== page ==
We encountered a sheep skull beside a tree trunk so obviously someone hasn’t followed the advice about bringing water with them. On a serious note however, if you see a sheep stuck on its back or in something else, the farmer will be grateful if you freed it, especially if the sheep is in lamb.
As we climb further, the scenery feels more rugged than the valley we walked through earlier. Again, changing the scenery at a moments notice. On the right hand side, you will be looking down a small rivine that occasionally stoney.
Path Back to Saltergate and the Hole of Horcum, North York Moors
Hole of Horcum North Yorkshire
Eventually we leave the woody section and we find ourselves at the summit. It is here where we find extensive moorland that is adorned in pasture ground with accompanying sheep. This is were we reach the aforementioned crossroads. Heading straight on takes us to Levisham Station, turning left takes us to Levisham itself and turning right, where we’re heading, takes us to Saltergate and the Hole of Horcum.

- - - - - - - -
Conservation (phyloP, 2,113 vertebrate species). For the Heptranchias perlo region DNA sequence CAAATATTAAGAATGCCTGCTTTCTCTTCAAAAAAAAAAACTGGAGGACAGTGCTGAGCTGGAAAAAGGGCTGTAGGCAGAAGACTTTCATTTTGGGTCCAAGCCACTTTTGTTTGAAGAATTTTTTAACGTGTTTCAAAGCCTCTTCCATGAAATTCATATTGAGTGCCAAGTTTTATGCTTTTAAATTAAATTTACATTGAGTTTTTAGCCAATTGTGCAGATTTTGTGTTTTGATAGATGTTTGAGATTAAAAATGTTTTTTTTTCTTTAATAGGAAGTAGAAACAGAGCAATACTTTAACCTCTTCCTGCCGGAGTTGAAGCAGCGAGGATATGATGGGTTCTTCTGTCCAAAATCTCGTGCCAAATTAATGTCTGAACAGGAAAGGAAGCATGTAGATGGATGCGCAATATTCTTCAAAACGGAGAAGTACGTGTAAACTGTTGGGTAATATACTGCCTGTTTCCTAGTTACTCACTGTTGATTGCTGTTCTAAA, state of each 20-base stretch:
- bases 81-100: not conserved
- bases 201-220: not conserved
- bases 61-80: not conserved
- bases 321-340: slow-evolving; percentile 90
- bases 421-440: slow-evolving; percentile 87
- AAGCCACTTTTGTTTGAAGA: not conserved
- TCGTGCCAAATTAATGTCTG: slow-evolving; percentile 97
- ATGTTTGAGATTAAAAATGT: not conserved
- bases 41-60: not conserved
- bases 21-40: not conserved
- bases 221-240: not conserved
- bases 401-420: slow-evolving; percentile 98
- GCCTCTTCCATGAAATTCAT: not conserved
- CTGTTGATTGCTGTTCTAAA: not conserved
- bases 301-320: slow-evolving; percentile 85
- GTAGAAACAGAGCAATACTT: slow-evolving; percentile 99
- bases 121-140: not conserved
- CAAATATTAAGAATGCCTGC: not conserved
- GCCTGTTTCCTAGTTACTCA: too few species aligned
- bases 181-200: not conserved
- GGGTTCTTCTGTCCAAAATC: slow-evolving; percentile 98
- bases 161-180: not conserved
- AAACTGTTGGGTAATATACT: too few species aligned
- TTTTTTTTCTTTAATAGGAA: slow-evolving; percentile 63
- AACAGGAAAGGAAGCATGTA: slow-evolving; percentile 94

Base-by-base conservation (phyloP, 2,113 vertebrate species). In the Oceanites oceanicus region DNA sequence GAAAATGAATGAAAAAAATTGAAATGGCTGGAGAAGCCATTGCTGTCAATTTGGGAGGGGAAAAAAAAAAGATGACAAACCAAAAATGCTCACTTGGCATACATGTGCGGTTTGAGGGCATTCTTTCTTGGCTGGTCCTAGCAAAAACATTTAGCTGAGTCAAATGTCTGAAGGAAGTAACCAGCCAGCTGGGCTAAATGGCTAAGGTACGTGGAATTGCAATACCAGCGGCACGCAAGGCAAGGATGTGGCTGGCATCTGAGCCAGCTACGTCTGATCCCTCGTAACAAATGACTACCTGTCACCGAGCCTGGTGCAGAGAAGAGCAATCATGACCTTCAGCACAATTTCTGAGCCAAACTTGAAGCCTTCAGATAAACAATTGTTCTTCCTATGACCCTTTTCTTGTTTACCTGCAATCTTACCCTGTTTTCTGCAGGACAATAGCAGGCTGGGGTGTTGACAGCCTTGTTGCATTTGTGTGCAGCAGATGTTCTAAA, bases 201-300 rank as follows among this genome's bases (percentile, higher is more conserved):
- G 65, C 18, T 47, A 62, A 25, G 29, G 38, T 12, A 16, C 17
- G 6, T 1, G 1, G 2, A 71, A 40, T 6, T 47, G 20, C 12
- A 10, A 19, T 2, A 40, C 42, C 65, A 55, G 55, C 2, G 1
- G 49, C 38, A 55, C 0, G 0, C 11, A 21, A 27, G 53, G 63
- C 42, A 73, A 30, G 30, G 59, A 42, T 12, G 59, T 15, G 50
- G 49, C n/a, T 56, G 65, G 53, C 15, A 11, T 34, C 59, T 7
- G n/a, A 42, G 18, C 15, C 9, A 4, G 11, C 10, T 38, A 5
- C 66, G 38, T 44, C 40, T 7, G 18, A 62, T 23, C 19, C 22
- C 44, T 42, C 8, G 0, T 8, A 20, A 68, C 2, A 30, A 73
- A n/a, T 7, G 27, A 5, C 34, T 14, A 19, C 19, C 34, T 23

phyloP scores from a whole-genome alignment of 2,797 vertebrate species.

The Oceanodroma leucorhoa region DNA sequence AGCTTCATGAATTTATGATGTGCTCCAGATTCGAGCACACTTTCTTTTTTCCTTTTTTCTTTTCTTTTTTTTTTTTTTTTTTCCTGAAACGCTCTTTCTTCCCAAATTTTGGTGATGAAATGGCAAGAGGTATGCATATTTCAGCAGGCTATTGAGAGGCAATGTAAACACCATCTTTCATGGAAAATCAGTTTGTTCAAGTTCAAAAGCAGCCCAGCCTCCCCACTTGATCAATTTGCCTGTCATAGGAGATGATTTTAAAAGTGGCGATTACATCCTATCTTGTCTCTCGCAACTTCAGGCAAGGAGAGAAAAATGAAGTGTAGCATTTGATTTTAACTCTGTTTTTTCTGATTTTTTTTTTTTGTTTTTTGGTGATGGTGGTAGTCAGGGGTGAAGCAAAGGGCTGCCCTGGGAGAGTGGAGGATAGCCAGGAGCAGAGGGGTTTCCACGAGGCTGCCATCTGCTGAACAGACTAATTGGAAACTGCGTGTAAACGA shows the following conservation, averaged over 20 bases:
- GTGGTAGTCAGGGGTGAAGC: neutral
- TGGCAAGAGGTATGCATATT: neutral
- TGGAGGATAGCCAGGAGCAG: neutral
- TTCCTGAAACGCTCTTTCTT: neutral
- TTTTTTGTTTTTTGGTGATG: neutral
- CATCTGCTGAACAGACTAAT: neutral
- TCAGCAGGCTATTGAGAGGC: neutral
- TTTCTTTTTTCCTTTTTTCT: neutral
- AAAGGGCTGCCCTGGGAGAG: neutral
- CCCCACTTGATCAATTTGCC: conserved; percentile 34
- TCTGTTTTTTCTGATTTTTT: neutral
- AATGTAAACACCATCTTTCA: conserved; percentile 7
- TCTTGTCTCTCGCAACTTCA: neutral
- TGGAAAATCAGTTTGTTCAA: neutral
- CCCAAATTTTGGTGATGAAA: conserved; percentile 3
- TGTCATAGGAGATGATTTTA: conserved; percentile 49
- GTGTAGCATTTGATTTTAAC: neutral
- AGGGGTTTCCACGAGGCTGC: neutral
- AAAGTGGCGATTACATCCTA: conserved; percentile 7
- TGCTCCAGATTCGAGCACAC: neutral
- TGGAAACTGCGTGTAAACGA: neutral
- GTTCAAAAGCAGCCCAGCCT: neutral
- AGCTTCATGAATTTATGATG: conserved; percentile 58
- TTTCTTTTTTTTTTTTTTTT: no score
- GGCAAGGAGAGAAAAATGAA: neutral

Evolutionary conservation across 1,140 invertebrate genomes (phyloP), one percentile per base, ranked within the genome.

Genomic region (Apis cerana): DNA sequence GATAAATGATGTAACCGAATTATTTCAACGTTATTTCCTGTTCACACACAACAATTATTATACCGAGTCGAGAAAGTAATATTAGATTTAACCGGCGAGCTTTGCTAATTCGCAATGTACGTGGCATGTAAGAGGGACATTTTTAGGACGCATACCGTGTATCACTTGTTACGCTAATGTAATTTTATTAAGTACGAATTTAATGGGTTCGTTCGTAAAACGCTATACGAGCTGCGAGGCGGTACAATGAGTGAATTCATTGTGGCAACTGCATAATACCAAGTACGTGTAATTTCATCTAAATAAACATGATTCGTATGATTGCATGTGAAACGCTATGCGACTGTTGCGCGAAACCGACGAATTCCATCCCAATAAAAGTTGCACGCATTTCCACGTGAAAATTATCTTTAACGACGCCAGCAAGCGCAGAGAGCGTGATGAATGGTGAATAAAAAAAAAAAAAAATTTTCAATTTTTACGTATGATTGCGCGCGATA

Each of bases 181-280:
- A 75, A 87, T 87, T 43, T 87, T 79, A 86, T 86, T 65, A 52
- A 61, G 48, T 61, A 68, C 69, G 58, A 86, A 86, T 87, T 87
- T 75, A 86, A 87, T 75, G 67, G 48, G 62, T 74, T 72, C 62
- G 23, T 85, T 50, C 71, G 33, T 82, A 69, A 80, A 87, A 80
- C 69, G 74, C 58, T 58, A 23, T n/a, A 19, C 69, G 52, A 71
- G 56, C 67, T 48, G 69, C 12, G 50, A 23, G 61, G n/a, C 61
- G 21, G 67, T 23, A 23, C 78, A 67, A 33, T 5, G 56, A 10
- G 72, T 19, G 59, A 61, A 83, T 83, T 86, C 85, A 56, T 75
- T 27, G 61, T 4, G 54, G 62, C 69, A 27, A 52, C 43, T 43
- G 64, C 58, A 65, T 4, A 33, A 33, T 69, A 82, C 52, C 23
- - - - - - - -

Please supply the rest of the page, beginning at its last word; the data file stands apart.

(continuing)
The path to Saltergate and Hole of Horcum takes us slightly uphill again for a short time. However, at the top of the hill you can eventually see the Hole of Horcum in the distance as well as the traffic travelling along Whitby Road and the car park.
However, before our last leg of the walk, we want to take a brief look at Dundale Pond. The pond was probably built around 1230 at the time the land was given to the monks of Malton Priory to graze their sheep and other livestock. The pond receives different types of insects and other wildlife including dragonfly.
Ling Heathers, North York Moors
Hole of Horcum North Yorkshire